Today we discovered the incredible spaces at the Bella Centre – many different organisations that have exhibits, the area of the various representations and the hall for plenary sessions. The computer facilities are amazing: WiFi everywhere and lots and lots of computers available for the participants. It is like a small city, with many languages spoken. We paid a visit to the Holland Climate House, which organizes presentations every day – I would wish that Belgium (my own home country) and some church coalition would have a similar intiative. I must admit that I really do miss a clear presence of the religions and their assets in the issue of global warming.
In the early afternoon we participated in a side event organized by the Third World Network (TWN) on What Copenhagen talks must deliver from a climate justice perspective. Their point of view on the need to save the Kyoto Protocol, mainly to keep its legal framework with regard to the Annex 1 countries (developed countries that have agreed and committed to substantial emission cuts) in place. Negotiations at this point run the risk of allowing these rich countries to move out of their commitments and to shift a greater part of the burden of global emission cuts towards the poorer countries. The speakers at the event (Bernarditas Muller, Kamel Djemouai, Mithika Mwenda and Martin Khor) all stressed the fact that there is discrimination in climate change and that the developed world should heed its responsibilities today in enabling developing countries to face the adaptation that is necessary in view of climate change, as well as commit to legally binding commitments. Not all of the speakers were confident that such agreements and developments will be reached at COP15 in Copenhagen. Personally, I was happy to start the conference with this perspective from the global south: it reminds me of the needs of the developping countries as experienced by these countries (and not by the richer countries).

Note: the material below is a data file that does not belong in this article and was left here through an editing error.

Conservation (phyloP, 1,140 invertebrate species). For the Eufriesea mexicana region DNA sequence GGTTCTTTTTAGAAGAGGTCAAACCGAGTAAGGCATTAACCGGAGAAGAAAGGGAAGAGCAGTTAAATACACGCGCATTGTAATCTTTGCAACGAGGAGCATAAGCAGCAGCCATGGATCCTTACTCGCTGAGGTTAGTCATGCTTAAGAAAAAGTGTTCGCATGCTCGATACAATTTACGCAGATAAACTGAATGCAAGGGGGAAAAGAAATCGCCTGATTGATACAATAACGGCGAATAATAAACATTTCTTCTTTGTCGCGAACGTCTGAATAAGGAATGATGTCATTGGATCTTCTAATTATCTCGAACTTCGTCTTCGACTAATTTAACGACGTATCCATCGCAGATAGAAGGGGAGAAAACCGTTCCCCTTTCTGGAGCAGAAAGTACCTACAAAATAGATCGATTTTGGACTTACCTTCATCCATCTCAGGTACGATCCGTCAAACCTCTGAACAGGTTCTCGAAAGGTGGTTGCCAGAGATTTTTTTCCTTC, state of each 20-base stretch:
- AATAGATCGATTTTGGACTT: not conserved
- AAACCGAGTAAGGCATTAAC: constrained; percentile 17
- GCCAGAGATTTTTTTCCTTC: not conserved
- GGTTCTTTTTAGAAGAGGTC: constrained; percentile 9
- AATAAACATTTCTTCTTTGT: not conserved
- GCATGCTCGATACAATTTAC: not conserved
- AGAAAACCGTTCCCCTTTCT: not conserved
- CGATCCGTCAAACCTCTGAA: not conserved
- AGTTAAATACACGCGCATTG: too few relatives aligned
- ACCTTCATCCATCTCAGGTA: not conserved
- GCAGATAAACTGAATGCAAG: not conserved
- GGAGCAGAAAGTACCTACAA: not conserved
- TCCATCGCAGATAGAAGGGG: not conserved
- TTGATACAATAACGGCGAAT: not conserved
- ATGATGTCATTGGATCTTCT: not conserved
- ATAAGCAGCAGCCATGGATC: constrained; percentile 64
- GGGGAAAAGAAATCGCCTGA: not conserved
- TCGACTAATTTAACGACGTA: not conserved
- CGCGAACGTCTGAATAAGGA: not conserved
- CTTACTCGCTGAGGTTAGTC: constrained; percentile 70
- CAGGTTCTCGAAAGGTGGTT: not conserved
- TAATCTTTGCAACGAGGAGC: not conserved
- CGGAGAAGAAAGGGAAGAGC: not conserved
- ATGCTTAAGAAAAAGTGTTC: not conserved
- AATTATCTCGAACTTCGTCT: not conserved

This evening, at the Franciscan Friary (Roskilde) that receives us so well, we had the occasion to meet Seán McDonagh, a Columban missionary, who worked for over twenty years in the Philippines where he was deeply committed to ecological issues (the plundering of the tropical rain forests and the consequences for the native T’boli people) and who now heads a programme for ecology and religion. He presented us with the new pastoral reflection on climate change from the Irish Catholic Bishops’ Conference, The Cry of the Earth.